Clean Tech

Saving mobiles from the trash can

Preeti Mehra | Updated on March 26, 2019 Published on March 26, 2019

A look at practices followed globally to deal with discarded cell phones

How are countries coping with the challenge of discarded mobile phones? Especially when manufacturers are artificially reducing the lifespan of products so that consumers have to frequently go in for new models?

In the US, the average age of a mobile phone is known to be 21 months, though reports in 2018 suggest that Americans have started hanging on to their phones for longer periods. Recycling is also now preferred to throwing devices into the trash can. Companies too offer cash if consumers drop off their phones for recycling, irrespective of whether it works or not. Unwanted mobiles are sent to recycling centres which refurbish the ones in good shape and donate them to organisations working for vulnerable groups such as needy women and senior citizens. Unusable mobiles are dismantled, with the components and metals going back to the manufacturers. However, despite this effort, a large number of phones still land up in the trash.

The European Union has been more pro-active in finding a way out of the e-waste generated by cell phones. According to a New York Times article, the EU has worked out a model for industrial regulation that shifts the burden of safe product disposal back to the manufacturers that produce electronic goods.

Through a directive on waste electrical and electronic equipment, it makes sellers of electronic goods accept, free of charge, any of the used products brought in by customers for recycling. The EU’s aim is to recycle 85 per cent of its e-waste in a desirable manner by the end of this year.

Japan too has mandated manufacturers to have their own recycling facilities or develop a third-party arrangement for recycling electronics goods. One of the innovative projects taken on by the government is to produce gold, silver and bronze medals for the 2020 summer Olympics out of metals extracted from discarded phones and appliances.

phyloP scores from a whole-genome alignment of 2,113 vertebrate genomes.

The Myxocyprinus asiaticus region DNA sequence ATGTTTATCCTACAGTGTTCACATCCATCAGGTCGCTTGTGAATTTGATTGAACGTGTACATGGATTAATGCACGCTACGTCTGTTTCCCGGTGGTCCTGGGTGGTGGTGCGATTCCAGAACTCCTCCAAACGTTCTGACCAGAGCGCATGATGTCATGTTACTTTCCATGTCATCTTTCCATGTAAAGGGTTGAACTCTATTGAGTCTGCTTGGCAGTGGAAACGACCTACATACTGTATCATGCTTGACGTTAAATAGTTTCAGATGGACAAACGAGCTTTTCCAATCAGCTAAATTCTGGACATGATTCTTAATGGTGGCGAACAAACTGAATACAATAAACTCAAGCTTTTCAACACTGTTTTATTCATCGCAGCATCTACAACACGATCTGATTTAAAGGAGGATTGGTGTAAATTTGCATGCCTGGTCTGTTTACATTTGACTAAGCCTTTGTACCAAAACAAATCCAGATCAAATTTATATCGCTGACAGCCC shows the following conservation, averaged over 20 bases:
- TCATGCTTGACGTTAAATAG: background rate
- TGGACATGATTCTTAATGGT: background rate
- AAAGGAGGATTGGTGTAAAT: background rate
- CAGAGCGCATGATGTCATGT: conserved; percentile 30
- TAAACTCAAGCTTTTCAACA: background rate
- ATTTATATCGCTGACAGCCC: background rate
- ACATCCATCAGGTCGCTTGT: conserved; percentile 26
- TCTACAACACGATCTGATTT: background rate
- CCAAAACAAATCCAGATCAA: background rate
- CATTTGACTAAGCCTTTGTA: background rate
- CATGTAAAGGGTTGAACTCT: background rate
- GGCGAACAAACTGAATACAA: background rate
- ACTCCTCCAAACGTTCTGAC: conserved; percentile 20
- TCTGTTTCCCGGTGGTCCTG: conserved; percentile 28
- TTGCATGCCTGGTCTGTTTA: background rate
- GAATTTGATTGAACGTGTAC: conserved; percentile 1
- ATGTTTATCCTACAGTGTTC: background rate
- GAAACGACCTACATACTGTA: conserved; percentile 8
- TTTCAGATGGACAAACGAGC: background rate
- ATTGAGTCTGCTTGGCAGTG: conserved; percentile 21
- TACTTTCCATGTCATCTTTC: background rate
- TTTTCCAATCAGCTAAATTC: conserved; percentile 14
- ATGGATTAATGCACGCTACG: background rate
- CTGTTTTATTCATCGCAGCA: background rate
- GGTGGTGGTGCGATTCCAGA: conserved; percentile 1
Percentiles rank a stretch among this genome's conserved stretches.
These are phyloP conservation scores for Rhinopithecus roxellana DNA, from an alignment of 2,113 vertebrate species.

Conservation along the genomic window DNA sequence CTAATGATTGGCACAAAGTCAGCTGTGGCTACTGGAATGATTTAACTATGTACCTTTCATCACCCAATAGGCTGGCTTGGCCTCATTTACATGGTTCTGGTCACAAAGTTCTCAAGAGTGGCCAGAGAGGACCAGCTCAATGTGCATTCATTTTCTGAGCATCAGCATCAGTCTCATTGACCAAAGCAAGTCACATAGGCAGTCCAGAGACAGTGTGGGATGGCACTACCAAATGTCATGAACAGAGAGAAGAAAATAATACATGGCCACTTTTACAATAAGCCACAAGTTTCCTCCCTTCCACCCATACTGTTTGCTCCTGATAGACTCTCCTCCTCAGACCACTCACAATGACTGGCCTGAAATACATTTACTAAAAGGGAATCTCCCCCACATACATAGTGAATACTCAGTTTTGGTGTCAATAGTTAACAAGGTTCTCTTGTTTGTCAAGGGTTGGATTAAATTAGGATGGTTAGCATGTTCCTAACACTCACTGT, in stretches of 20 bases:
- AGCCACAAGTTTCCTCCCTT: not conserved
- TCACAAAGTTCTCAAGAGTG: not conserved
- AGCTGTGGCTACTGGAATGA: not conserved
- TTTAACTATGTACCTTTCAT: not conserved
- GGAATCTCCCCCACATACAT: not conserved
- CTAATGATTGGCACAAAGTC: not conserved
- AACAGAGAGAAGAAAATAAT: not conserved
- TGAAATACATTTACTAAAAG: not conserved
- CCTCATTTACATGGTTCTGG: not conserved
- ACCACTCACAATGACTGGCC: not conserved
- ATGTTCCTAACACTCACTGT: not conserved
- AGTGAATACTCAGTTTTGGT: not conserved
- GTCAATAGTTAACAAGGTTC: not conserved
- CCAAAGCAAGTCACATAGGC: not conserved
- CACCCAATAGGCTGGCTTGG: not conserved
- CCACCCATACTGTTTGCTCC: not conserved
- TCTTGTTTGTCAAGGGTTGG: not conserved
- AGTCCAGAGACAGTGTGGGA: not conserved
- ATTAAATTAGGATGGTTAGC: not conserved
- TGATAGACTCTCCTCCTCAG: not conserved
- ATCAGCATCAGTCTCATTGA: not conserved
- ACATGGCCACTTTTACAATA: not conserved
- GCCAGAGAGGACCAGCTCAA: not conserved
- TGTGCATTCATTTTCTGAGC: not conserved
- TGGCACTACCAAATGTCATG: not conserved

Media reports suggest that the Olympics Committee is expecting to collect nearly eight tonnes of metal for around 5,000 medals that would be needed for the Olympic and Paralympic games. It has been asking citizens to donate for the purpose and has placed collection boxes in stores, offices and public places. Japan’s decision is also based on the recommendations for the 2020 Olympics to move towards increased sustainability.

China’s efforts

Of late, China, which has a poor track record with e-waste, has been trying to promote a circular economy. In the past, soil levels of toxic metals at electronics disposal sites in China were measured to be between 10 times and 100 times greater than normal levels of toxic metals in soil, but the country is moving to better the situation.

A Greenpeace East Asia report out last week says that “E-waste is the fastest growing waste stream in China, and it is rich in precious metals. Generally, the three key criteria to build a functional circular economy are supply of used products, demand for recycled materials, and open lines to transport materials. China has all three in abundance…. E-waste from computers, mobile phones, and other electronics will reach 15.4 million tonnes by 2020 and 27.22 million tonnes by 2030, growing at an average annual rate of 10.4 per cent.” The report points out that the value of metals discarded as electronic waste in China will total $23.8 billion by 2030, a sum that can be reclaimed through recycling and urban mining at cheaper costs than retrieving the same amount of metals through virgin ore mining.

India’s private sector has also initiated discarded mobile buy-back projects, but this is at a nascent stage. In fact, the dismantling of phones in the unorganised sector is huge and poses serious health problems for workers and the environment. Illegal imports of e-waste are also proving to be a further challenge.

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Published on March 26, 2019
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